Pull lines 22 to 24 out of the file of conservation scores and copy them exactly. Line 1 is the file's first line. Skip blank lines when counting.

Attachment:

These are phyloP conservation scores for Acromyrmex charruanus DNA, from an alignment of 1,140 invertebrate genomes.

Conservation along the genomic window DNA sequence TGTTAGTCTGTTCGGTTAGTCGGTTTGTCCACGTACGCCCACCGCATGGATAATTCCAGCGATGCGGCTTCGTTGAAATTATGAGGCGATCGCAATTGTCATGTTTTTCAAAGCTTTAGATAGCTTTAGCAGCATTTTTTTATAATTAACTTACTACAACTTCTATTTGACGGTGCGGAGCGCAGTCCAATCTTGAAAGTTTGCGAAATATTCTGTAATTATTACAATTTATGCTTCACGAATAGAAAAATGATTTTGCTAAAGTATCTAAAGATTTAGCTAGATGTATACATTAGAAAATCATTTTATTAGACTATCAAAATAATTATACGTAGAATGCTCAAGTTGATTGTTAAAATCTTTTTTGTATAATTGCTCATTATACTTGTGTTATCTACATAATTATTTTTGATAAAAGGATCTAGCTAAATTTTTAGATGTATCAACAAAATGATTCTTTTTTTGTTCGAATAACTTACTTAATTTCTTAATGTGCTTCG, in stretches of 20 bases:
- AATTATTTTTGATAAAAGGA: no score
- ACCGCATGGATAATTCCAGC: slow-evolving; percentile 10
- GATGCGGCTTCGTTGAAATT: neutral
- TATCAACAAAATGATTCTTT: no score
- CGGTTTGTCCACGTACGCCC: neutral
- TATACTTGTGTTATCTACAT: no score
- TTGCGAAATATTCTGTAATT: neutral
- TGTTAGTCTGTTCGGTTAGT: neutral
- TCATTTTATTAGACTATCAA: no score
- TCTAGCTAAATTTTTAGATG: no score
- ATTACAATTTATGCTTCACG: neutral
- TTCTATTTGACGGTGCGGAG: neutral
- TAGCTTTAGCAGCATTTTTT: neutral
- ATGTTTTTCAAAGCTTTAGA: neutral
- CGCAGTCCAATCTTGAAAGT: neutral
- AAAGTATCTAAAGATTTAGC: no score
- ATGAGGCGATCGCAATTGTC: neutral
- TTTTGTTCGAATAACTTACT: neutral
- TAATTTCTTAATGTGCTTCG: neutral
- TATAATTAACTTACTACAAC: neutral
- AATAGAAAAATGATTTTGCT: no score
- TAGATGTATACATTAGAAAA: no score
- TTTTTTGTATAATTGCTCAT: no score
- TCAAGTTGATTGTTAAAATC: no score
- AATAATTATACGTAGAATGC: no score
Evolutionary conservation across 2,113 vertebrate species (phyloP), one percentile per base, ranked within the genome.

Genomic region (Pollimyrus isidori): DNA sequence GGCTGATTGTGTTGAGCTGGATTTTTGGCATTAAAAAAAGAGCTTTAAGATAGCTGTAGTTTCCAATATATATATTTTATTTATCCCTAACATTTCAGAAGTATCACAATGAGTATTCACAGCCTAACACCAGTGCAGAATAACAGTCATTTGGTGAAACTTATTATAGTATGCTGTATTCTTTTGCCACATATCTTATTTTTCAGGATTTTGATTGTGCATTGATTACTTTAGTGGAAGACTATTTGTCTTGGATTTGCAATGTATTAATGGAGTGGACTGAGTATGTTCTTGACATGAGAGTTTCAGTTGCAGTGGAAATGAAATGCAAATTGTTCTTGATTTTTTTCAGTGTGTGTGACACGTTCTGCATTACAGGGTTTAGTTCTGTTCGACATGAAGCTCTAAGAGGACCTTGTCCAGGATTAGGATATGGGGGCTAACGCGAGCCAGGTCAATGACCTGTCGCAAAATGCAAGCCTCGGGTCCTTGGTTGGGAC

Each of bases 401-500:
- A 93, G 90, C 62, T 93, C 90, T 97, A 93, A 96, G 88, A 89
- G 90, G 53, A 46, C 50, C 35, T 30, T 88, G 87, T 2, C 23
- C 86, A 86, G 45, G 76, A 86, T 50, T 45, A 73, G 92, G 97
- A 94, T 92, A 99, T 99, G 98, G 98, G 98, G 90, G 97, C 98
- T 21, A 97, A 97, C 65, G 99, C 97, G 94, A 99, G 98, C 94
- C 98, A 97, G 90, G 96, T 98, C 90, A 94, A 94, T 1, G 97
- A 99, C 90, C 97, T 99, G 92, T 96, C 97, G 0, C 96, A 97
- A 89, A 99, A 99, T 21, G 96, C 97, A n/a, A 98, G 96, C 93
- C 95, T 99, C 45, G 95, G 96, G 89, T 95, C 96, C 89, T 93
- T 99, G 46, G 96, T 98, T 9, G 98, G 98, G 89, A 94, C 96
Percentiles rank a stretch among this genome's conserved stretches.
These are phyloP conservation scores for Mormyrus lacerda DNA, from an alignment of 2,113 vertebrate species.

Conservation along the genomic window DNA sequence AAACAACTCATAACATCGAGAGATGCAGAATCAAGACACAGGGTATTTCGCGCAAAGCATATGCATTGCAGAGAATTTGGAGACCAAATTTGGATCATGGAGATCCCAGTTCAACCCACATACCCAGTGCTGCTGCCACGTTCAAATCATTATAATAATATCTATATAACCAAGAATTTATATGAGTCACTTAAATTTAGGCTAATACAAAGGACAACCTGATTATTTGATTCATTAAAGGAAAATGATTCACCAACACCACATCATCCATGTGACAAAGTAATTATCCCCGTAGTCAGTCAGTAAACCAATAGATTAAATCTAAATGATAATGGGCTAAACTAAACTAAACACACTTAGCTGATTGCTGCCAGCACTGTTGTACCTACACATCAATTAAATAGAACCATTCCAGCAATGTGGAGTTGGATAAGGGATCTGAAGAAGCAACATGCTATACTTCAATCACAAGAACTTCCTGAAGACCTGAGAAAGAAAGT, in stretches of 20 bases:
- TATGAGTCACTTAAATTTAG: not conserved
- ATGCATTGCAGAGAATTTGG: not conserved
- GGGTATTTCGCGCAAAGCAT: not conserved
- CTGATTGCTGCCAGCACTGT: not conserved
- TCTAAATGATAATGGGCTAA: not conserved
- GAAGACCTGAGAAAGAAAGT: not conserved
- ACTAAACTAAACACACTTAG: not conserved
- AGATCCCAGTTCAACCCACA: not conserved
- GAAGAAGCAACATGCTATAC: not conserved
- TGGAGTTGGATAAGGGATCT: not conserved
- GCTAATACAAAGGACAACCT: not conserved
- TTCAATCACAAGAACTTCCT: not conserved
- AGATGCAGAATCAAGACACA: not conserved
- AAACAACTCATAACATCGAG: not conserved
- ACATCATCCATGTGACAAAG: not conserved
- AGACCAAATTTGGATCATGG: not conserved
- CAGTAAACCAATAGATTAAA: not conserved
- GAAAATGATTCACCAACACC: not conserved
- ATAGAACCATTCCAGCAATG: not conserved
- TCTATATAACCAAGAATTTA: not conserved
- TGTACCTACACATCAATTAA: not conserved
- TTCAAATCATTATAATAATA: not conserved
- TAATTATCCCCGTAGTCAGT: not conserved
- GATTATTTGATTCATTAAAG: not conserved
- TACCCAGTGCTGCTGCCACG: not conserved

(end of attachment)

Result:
- TATAATTAACTTACTACAAC: neutral
- AATAGAAAAATGATTTTGCT: no score
- TAGATGTATACATTAGAAAA: no score